What makes Orgosolo special however is its tradition for protest. This it achieves by murals that cover almost every wall in the town. Their subject matter is wide ranging. They may openly criticise central government in mainland Italy, or accuse the Italian banks of corruption, or the difficulty of farmers and shepherds to maintain a viable standard of living. They may condemn fighting in Gaza, or even American involvement in Vietnam, so some of the murals go back to the 1960s. The text is sometimes in Italian but mainly Sardinian so we didn't always appreciate what the murals were about. All are good, some are excellent. The style of Picasso is frequently apparent and several very reminiscent of Guernica. One of the results of this permissive wall painting was that nowhere in the town did we see wanton graffiti as we have seen in almost every other town in Sardinia. It is also a tourist attraction. Without it Orgosolo would be just a scruffy, ugly little town like all the others, but this brings in the tourists. The main street of a few bars and souvenir shops was bustling with a couple of coach-loads of German tourists. The shops were doing an excellent trade selling books and postcards about the political wall paintings.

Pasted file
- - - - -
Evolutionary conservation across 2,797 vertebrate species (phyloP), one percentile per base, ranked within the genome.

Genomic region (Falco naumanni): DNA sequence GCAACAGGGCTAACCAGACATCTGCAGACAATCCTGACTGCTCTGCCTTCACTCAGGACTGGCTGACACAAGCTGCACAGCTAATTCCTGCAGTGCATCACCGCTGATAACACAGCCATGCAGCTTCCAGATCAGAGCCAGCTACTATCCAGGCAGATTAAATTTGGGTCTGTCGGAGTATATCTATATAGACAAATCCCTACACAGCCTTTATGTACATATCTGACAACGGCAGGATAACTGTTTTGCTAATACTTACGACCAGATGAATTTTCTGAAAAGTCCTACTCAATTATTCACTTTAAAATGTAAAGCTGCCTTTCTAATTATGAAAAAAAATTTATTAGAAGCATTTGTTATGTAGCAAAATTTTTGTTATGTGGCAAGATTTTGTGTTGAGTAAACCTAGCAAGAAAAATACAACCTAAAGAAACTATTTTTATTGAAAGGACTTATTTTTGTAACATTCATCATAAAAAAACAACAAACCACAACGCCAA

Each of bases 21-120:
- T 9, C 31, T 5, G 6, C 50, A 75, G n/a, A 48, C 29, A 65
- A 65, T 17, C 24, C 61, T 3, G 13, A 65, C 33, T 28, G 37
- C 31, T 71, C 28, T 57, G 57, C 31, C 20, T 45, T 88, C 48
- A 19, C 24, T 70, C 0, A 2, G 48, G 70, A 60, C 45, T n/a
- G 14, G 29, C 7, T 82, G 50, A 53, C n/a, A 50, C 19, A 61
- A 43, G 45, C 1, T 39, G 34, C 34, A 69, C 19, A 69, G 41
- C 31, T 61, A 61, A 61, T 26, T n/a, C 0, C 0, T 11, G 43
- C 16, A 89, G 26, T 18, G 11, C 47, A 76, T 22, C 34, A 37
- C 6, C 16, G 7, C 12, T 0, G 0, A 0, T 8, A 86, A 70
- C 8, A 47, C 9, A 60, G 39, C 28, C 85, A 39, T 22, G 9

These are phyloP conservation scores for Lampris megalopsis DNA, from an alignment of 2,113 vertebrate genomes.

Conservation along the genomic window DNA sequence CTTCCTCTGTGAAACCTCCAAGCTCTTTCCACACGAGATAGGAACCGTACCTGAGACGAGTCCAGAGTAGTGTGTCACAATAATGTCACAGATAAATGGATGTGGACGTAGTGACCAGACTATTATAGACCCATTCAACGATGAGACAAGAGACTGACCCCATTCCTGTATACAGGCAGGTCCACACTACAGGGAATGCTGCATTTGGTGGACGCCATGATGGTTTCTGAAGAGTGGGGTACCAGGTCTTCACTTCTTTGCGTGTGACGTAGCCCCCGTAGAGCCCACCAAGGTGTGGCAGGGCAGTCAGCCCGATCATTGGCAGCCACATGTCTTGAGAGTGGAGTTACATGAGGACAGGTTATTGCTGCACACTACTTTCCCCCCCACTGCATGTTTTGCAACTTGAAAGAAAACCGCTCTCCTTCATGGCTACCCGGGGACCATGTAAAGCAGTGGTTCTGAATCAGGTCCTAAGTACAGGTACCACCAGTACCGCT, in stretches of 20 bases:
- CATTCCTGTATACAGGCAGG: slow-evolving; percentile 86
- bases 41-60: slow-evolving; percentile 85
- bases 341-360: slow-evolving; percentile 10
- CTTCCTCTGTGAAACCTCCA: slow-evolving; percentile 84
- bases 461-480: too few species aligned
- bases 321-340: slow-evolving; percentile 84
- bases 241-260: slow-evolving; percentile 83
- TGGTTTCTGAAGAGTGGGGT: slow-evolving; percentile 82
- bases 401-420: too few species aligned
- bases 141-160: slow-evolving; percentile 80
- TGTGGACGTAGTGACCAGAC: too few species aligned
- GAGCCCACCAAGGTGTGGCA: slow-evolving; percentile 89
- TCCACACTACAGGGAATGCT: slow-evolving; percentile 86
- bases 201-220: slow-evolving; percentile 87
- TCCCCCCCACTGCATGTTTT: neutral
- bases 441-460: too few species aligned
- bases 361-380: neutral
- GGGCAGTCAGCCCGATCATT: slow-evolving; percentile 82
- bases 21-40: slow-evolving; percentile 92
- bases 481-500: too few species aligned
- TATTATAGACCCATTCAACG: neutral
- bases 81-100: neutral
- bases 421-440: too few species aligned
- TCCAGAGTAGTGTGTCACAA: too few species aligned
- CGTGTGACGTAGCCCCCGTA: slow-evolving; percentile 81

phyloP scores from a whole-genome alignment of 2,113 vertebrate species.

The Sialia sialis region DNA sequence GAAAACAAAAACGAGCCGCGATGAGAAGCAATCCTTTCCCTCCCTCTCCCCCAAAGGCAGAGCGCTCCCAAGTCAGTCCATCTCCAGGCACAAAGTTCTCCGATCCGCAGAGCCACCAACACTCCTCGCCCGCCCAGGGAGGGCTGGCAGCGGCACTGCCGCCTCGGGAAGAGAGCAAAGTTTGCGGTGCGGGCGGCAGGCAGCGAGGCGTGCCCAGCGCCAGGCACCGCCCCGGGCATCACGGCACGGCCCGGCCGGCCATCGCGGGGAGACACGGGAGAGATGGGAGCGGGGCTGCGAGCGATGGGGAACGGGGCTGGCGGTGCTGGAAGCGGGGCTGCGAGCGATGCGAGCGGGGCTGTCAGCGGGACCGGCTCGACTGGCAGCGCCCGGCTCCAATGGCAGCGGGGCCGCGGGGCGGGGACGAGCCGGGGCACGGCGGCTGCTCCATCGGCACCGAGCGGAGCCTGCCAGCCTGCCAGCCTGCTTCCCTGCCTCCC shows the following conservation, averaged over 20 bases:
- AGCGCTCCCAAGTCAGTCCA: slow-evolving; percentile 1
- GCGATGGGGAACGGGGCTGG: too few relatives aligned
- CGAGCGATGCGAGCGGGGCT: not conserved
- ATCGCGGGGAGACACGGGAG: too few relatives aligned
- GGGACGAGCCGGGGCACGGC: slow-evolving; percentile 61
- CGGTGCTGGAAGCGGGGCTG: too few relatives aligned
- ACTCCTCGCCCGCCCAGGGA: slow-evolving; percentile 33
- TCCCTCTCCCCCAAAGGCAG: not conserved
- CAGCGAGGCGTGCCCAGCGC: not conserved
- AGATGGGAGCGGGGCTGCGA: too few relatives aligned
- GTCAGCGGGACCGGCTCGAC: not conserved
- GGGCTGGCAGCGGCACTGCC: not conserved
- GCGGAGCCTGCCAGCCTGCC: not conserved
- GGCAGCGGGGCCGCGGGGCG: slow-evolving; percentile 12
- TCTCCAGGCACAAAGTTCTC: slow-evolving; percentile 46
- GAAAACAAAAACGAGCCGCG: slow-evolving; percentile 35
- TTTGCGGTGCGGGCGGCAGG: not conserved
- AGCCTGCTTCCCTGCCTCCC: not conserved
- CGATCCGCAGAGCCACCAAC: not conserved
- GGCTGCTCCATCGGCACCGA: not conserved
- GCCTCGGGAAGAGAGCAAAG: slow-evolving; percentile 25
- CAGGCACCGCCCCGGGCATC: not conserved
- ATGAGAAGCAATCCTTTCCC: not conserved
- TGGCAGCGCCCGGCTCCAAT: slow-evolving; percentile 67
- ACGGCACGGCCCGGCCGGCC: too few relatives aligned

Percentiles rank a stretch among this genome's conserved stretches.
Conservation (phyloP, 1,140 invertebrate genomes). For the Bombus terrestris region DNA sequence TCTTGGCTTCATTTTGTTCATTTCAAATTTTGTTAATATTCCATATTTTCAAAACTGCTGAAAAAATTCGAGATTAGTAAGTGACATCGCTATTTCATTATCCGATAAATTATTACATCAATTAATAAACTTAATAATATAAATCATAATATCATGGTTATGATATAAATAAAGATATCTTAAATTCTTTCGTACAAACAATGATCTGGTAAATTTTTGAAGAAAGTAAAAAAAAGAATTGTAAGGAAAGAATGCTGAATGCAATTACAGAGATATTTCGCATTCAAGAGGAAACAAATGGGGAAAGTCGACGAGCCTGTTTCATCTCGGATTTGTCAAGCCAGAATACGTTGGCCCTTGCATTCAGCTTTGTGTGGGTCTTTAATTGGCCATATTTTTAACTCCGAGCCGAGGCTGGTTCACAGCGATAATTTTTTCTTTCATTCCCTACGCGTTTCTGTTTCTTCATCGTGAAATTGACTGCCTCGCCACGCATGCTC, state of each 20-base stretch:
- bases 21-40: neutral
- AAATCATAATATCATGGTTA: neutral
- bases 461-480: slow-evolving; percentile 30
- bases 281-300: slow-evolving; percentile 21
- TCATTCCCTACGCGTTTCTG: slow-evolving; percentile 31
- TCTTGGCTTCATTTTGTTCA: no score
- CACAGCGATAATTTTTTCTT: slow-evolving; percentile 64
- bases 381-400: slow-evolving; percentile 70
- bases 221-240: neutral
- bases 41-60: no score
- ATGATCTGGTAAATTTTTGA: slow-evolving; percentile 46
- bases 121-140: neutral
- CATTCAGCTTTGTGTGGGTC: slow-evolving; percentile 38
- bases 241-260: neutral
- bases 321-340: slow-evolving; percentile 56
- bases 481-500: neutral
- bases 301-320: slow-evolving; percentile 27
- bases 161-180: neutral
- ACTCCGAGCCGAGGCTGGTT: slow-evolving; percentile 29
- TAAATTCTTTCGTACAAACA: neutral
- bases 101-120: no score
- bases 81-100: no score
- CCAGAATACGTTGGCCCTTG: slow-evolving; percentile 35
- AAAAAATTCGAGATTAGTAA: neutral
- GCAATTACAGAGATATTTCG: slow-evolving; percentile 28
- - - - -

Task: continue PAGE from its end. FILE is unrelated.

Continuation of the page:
There was even one mural about the making of the film Bandits of Orgosolo back in the early 1960s when banditry was rife in the town. We presume tourism has by now replaced banditry as a means of income though we were amazed at the high police presence in the little town. There was rarely a moment when they were not visible somewhere either on foot around the streets or in their vehicles.
We moved on to visit Nuoro, one of the major cities on the island with a population of 40,000. We have no idea where they were all hiding as there were very few people on the streets. Parked vehicles cluttered the roads and pavements which were neglected, broken, dirty and rubbish strewn. The few shops we discovered were shuttered and barred. Nowhere was open, even the nineteenth-century cathedral was locked.